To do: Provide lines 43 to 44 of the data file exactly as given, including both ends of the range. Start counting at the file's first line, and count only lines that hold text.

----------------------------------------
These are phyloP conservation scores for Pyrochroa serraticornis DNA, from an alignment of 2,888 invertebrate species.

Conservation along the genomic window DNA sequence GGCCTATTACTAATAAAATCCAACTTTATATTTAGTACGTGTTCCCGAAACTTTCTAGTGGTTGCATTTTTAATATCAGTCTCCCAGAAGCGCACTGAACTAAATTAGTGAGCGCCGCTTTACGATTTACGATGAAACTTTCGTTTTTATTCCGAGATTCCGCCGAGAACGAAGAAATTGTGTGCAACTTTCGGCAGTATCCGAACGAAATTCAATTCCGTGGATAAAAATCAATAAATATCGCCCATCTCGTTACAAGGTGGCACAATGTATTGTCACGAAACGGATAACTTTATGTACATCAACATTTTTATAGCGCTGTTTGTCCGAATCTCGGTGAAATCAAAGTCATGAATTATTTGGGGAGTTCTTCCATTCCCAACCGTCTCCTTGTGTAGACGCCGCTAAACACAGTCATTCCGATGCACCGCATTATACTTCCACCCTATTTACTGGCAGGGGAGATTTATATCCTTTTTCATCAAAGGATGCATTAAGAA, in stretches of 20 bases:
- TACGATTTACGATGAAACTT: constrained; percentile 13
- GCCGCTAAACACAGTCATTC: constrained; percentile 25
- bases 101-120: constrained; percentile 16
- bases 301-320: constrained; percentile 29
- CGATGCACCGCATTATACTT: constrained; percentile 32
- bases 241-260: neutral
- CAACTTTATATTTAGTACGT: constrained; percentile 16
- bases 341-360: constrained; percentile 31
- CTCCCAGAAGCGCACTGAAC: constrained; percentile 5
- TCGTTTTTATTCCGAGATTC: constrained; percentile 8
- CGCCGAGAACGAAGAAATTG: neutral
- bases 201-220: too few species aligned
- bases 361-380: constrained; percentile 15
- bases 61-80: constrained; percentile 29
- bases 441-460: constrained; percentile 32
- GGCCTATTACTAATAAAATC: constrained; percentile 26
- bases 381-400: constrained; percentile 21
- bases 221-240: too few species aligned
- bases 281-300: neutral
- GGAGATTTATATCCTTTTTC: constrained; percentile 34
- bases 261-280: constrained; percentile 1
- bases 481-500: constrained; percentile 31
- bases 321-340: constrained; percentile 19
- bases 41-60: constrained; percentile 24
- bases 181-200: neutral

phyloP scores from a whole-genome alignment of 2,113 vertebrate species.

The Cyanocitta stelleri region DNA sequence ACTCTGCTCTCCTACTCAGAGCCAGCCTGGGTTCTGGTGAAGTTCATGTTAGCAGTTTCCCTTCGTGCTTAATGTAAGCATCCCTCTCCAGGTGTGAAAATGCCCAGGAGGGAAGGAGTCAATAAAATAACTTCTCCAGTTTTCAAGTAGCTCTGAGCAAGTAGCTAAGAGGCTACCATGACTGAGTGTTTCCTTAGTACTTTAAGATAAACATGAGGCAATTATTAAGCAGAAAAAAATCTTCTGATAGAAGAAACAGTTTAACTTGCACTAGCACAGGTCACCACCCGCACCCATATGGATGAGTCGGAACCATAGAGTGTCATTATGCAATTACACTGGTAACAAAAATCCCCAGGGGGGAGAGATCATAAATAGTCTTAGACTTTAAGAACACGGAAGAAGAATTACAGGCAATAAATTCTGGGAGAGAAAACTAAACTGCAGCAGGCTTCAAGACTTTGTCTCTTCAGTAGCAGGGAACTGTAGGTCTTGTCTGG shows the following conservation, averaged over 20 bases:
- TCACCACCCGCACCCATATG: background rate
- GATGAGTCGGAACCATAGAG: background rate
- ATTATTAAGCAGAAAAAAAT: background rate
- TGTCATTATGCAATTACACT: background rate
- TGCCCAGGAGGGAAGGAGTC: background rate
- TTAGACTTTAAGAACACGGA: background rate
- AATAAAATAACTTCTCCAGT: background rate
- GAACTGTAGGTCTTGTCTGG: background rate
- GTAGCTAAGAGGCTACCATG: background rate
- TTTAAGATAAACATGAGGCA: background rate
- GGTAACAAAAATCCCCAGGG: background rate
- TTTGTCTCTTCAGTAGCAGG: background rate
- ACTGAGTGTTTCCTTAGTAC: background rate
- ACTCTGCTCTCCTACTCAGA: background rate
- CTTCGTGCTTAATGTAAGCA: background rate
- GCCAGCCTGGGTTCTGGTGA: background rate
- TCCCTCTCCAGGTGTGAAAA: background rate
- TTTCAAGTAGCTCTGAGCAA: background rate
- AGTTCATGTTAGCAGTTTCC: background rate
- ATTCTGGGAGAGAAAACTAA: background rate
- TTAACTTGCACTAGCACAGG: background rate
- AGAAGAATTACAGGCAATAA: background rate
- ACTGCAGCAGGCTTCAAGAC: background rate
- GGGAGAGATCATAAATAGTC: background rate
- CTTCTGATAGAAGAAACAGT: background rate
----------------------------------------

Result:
- ACTCTGCTCTCCTACTCAGA: background rate
- CTTCGTGCTTAATGTAAGCA: background rate